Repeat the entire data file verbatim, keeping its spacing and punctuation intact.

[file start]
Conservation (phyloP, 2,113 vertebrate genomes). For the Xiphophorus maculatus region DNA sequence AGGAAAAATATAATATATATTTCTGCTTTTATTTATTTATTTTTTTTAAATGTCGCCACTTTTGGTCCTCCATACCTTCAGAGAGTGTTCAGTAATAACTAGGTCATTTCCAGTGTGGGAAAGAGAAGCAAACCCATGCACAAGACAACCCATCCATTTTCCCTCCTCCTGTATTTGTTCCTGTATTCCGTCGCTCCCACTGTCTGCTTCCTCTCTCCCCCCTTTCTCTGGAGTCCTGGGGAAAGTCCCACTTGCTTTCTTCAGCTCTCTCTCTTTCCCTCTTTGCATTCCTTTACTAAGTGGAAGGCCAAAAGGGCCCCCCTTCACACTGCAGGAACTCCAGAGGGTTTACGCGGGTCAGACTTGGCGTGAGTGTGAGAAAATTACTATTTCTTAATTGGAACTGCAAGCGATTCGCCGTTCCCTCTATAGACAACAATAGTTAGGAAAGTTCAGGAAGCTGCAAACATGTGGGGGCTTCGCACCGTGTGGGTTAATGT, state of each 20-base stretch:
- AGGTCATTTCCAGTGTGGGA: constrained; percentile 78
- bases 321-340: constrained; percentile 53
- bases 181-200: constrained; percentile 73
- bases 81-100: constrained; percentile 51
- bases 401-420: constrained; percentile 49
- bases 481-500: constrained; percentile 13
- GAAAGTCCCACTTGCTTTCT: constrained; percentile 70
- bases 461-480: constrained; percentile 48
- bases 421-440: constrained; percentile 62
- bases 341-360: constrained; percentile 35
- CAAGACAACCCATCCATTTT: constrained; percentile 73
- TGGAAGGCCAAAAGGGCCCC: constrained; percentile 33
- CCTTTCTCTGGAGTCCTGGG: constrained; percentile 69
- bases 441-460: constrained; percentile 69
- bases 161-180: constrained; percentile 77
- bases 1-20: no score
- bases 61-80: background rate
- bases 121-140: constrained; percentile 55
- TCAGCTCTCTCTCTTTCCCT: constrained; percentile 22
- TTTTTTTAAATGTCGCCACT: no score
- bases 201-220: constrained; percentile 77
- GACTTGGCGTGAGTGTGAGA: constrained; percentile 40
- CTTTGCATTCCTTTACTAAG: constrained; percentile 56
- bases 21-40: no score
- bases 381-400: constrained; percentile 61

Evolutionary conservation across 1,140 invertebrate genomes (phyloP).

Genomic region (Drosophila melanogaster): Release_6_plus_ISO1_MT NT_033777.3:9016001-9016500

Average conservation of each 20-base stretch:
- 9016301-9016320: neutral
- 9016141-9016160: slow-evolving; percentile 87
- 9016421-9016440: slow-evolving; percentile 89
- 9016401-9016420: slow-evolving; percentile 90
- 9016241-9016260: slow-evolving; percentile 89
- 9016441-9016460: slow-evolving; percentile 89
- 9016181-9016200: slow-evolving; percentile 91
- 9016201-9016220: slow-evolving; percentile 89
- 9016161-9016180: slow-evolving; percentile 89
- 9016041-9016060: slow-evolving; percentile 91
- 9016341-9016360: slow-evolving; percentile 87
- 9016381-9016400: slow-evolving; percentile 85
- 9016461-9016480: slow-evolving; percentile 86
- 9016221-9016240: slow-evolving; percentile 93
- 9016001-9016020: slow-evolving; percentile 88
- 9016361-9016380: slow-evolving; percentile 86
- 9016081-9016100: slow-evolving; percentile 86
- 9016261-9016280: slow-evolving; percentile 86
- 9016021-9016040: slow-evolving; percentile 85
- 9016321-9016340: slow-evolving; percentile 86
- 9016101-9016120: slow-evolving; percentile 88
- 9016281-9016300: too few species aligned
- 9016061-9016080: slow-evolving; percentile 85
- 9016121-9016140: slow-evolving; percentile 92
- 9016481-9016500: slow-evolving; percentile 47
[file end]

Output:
Conservation (phyloP, 2,113 vertebrate genomes). For the Xiphophorus maculatus region DNA sequence AGGAAAAATATAATATATATTTCTGCTTTTATTTATTTATTTTTTTTAAATGTCGCCACTTTTGGTCCTCCATACCTTCAGAGAGTGTTCAGTAATAACTAGGTCATTTCCAGTGTGGGAAAGAGAAGCAAACCCATGCACAAGACAACCCATCCATTTTCCCTCCTCCTGTATTTGTTCCTGTATTCCGTCGCTCCCACTGTCTGCTTCCTCTCTCCCCCCTTTCTCTGGAGTCCTGGGGAAAGTCCCACTTGCTTTCTTCAGCTCTCTCTCTTTCCCTCTTTGCATTCCTTTACTAAGTGGAAGGCCAAAAGGGCCCCCCTTCACACTGCAGGAACTCCAGAGGGTTTACGCGGGTCAGACTTGGCGTGAGTGTGAGAAAATTACTATTTCTTAATTGGAACTGCAAGCGATTCGCCGTTCCCTCTATAGACAACAATAGTTAGGAAAGTTCAGGAAGCTGCAAACATGTGGGGGCTTCGCACCGTGTGGGTTAATGT, state of each 20-base stretch:
- AGGTCATTTCCAGTGTGGGA: constrained; percentile 78
- bases 321-340: constrained; percentile 53
- bases 181-200: constrained; percentile 73
- bases 81-100: constrained; percentile 51
- bases 401-420: constrained; percentile 49
- bases 481-500: constrained; percentile 13
- GAAAGTCCCACTTGCTTTCT: constrained; percentile 70
- bases 461-480: constrained; percentile 48
- bases 421-440: constrained; percentile 62
- bases 341-360: constrained; percentile 35
- CAAGACAACCCATCCATTTT: constrained; percentile 73
- TGGAAGGCCAAAAGGGCCCC: constrained; percentile 33
- CCTTTCTCTGGAGTCCTGGG: constrained; percentile 69
- bases 441-460: constrained; percentile 69
- bases 161-180: constrained; percentile 77
- bases 1-20: no score
- bases 61-80: background rate
- bases 121-140: constrained; percentile 55
- TCAGCTCTCTCTCTTTCCCT: constrained; percentile 22
- TTTTTTTAAATGTCGCCACT: no score
- bases 201-220: constrained; percentile 77
- GACTTGGCGTGAGTGTGAGA: constrained; percentile 40
- CTTTGCATTCCTTTACTAAG: constrained; percentile 56
- bases 21-40: no score
- bases 381-400: constrained; percentile 61

Evolutionary conservation across 1,140 invertebrate genomes (phyloP).

Genomic region (Drosophila melanogaster): Release_6_plus_ISO1_MT NT_033777.3:9016001-9016500

Average conservation of each 20-base stretch:
- 9016301-9016320: neutral
- 9016141-9016160: slow-evolving; percentile 87
- 9016421-9016440: slow-evolving; percentile 89
- 9016401-9016420: slow-evolving; percentile 90
- 9016241-9016260: slow-evolving; percentile 89
- 9016441-9016460: slow-evolving; percentile 89
- 9016181-9016200: slow-evolving; percentile 91
- 9016201-9016220: slow-evolving; percentile 89
- 9016161-9016180: slow-evolving; percentile 89
- 9016041-9016060: slow-evolving; percentile 91
- 9016341-9016360: slow-evolving; percentile 87
- 9016381-9016400: slow-evolving; percentile 85
- 9016461-9016480: slow-evolving; percentile 86
- 9016221-9016240: slow-evolving; percentile 93
- 9016001-9016020: slow-evolving; percentile 88
- 9016361-9016380: slow-evolving; percentile 86
- 9016081-9016100: slow-evolving; percentile 86
- 9016261-9016280: slow-evolving; percentile 86
- 9016021-9016040: slow-evolving; percentile 85
- 9016321-9016340: slow-evolving; percentile 86
- 9016101-9016120: slow-evolving; percentile 88
- 9016281-9016300: too few species aligned
- 9016061-9016080: slow-evolving; percentile 85
- 9016121-9016140: slow-evolving; percentile 92
- 9016481-9016500: slow-evolving; percentile 47